Date: Sat, 14 Mar 1998 09:32:43 -0500 From: "David R. Burley" <Dave_Burley at compuserve.com> Subject: Berliner weiss Brewsters: AlK says: >Dave writes: >>OTOH, the >>advantage of adding the lactic acid after fermentation is that >>you can have both Berliner Weiss and the southern Weisse >>from a single batch. Berliners sweeten this acidic brew >>sometimes by adding sweet simple syrup, Kir or other fruit >>flavored syrup. Using an actual Berliner Weisse culture has >>the disadvantage of potentially contaminating your equipment. >Southern Weisse (Bavarian Weizen) is supposed to have a clovey/banana >character which comes from the yeast. In a Berliner Weiss, this would >be inappropriate and you should use a more "normal" yeast (i.e. one that >is not so fruity and does not create so much 4-vinyl guiaicol). Therefore, >you cannot make a good Berliner and a good Bavarian Weissbier from >the same fermenter. You could if you split the wort and used two >different yeasts, however... Yep, but talk to George De Piro, he says Beliner Weiss HAS a clovey/banana taste and delbruckii and lots of other stuff which I sincerely doubt. So he discourages using lactic acid compared with a lactic mash. And believes my caution to avoid equipment contamination to be nonsense. I guess he hasn't had much experience or read much about making Belgian beers where the same cautions apply. It is true that Beliner Weiss does not have a "phenolic" profile as Eric Warner confirms. I stand by my earlier comment that the simpler and more reliable way to make a Berliner Weiss is to acidify the beer with lactic acid the first time through. Next time use a lactic acid addition to the mash. If the brewer still feels compelled to use a "natural" source of lactic acid it can be done safely. One way to avoid contamination, once the appropriate level of lactic acid is determined is to make up a small sour mash and sterilize it by boiling briefly or holding it at near boiling for a few minutes. Check the achives for a method I published a year or so ago. This method produced 0.1N lactic acid. Using the amount determined by addition of lactic in the earlier experiment you can calculate the size of the sour mash needed. Using a clovey yeast without lactic acid addition is appropriate for the southern style. - ----------------------------------------------- Keep on brewin' Dave Burley Kinnelon, NJ 07405 103164.3202 at compuserve.com Dave_Burley at compuserve.com Voice e-mail OK Return to table of contents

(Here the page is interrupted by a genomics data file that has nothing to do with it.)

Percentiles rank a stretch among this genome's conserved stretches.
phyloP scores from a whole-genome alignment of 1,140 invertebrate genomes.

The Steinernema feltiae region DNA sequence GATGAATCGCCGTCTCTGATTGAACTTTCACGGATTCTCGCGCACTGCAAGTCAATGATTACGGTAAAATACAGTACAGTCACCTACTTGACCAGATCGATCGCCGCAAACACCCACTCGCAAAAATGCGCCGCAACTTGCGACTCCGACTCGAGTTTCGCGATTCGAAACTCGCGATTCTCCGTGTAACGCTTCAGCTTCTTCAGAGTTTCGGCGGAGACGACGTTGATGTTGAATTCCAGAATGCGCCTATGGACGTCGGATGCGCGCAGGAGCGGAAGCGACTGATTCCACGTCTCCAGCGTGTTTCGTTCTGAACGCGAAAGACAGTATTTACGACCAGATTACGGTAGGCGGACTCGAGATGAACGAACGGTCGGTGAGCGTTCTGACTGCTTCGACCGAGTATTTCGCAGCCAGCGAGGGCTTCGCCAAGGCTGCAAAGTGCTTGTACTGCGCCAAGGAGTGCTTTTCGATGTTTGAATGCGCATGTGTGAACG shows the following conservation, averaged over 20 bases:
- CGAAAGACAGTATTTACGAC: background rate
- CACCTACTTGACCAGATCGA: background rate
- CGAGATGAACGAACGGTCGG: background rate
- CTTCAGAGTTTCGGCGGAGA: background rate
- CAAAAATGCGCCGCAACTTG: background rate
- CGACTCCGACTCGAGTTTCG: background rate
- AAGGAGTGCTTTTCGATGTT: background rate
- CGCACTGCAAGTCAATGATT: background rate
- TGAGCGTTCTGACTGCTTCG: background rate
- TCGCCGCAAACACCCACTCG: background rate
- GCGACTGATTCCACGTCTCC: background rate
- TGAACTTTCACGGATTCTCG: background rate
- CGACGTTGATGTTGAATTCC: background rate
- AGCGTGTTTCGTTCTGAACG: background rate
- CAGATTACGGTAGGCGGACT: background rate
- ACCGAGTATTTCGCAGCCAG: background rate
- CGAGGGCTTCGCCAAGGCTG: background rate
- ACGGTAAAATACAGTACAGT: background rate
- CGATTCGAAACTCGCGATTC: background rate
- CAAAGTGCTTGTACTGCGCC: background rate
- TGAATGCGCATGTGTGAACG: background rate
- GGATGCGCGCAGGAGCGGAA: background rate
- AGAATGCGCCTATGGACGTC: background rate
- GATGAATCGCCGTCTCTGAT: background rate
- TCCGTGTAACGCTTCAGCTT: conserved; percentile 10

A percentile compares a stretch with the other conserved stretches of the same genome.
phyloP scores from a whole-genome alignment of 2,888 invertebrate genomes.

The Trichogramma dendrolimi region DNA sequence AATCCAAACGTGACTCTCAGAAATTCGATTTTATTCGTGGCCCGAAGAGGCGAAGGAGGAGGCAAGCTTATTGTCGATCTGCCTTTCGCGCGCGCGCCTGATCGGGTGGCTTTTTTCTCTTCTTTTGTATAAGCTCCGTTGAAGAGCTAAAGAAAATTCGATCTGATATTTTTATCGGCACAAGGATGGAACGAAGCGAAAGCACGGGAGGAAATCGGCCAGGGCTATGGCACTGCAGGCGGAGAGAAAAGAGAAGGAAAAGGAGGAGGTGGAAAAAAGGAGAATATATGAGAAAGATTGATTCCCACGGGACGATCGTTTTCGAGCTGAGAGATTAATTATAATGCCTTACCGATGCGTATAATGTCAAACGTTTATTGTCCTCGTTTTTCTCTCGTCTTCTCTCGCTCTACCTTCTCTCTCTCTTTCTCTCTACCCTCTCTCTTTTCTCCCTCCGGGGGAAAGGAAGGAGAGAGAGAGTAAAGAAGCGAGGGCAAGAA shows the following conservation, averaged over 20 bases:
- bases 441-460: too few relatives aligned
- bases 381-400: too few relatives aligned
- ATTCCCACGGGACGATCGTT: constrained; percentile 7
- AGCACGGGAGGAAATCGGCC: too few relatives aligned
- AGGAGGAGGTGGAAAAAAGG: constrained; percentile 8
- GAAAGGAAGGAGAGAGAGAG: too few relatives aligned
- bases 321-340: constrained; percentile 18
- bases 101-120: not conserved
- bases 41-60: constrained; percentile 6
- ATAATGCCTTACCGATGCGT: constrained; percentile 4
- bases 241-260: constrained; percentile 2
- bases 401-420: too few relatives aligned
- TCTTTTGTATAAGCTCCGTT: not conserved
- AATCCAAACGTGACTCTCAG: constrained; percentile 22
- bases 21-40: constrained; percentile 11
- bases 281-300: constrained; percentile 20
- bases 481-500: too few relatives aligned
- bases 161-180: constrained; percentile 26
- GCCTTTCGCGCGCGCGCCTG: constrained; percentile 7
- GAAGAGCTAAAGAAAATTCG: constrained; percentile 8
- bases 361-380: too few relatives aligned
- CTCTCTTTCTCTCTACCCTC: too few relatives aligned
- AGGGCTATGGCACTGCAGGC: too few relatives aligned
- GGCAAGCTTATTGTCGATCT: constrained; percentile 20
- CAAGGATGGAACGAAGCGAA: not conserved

Date: Sat, 14 Mar 1998 09:32:46 -0500 From: "David R. Burley" <Dave_Burley at compuserve.com> Subject: Mash pH Brewsters: AlK Says: >I really would like some clarification from the "brewing researchers" amidst >us (AJ, Andy, Dave, Dave, George, George, Jim, Mort, Rob, etc.) I've read >in one professional text (on two nearly consecutive pages), where in one place >the book says that the pH of the mash should be in the low 5's when measured >at *MASH* temperatures and in the other place it says it should be in the >low 5's measured at *ROOM* temperature. Since there is a 0.2 to 0.5 >(depending on your water chem, I presume) difference between the pH at mash >temps and at room temp, I would *really* like to know which is correct. Well, remember the pH you strive for is the "optimal" pH. The big question is what are you optimizing? Like you, I have been very frustrated by this non-specification, but have to presume they mean pH at the mash temperature, otherwise things do not make much sense. Personally,I always take the pH at room temperature since pH papers and pH meters work better there and subtract 0.3 to estimate the mash pH. Here is some data from Malting and Brewing Science (M&BS): p213 in 1st edition "At 150F (65.5C) the pH of the mash will be about 0.35 units less than at 65F (18C) due to the greater dissociation of the buffer substances present. Therefore enzyme systems whose pH optima are known from determinations at 20C appear to have higher pH optima in the mash if it is cooled before the pH is determined. An infusion mash is best carried out at pH 5.2-5.4. Consequently the pH of the cooled mash will be 5.5-5.7. Alteration of the mash pH towards the acid side of pH 5.8 will i) allow the amylases to degrade the starch more rapidly ii) alter the solubility and coaguability of the proteins and iii) minimize the extraction of tannins. With increasing acidity more soluble protein appears in the wort but the proteins are more degraded by the proteolytic proteins, and so the wort gives beer less prone to non-biological haze. Mashes made with distilled water have a pH of about 5.8 and the buffers in the grist always tend to hold this pH...." Ken Schwartz reports that his mash pH fell to 5.3 with only a tablespoon of malt in a large quantity of distilled water. I use RO water and mashing in with a lager malt, I come to a pH of 5.6 at room temperature. My mashes go very well. M&BS Table 8.8 page 214 pH Characteristics of a "standard" infusion mash of "usual" thickness made at 150F with a pale ale malt. Smallest Saccharification time 5.3-5.6 ( wort) Greatest Extract in an infusion mash 5.2-5.4 (mash) Greatest Extract in a decoction mash 5.3-5.9 Mash pH giving most fermentable wort 5.3-5.4 (approx 0.2 units above pH for max extract) Mash impossible to filter <4.7 alpha amylase max activity ( Ca++ present) 5.3-5.7 beta amylase max activity 5.3 Perm. Sol. NItrogen maximal abt. 4.6 (mash) 4.9-5.1 (wort) Formol Nitrogen Maximal abt 4.6 (mash) 4.9-5.1 (wort) Proteinase Activity Maximal 4.6-5.0 (mash) Phytase Activity maximal abt 5.2 (mash) Peptidase Activity maximal 7.8;8.6 I presume all these pH values are at 150F to make sense with the above comments in M&BS. IN the future lets try to report temperature as well as pH. Keep on brewin' Dave Burley Kinnelon, NJ 07405 103164.3202 at compuserve.com Dave_Burley at compuserve.com Voice e-mail OK Return to table of contents